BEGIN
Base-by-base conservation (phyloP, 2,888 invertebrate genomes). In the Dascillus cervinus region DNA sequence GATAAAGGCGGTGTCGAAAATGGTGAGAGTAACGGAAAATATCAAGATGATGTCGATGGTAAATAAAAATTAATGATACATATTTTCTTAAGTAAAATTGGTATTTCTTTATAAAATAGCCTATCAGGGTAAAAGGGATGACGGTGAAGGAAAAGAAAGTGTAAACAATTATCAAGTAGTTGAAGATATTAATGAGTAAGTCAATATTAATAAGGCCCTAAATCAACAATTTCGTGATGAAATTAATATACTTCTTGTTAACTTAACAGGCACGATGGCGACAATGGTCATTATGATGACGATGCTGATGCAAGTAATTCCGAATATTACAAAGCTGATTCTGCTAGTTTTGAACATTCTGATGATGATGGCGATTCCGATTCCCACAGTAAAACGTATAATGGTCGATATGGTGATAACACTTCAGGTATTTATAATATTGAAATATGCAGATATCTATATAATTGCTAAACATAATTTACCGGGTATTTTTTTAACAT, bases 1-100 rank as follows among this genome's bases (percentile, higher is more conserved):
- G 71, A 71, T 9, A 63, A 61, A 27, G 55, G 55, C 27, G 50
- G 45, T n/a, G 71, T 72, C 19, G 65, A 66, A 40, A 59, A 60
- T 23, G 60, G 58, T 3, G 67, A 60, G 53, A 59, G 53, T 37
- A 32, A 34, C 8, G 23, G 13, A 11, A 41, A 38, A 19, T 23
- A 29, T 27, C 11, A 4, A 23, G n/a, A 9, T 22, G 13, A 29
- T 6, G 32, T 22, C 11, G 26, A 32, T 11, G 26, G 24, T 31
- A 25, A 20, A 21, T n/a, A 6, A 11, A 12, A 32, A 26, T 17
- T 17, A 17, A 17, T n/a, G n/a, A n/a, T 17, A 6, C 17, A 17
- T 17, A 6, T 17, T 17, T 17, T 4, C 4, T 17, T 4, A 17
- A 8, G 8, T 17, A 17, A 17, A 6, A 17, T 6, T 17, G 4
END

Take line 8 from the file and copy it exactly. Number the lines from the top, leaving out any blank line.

- A 25, A 20, A 21, T n/a, A 6, A 11, A 12, A 32, A 26, T 17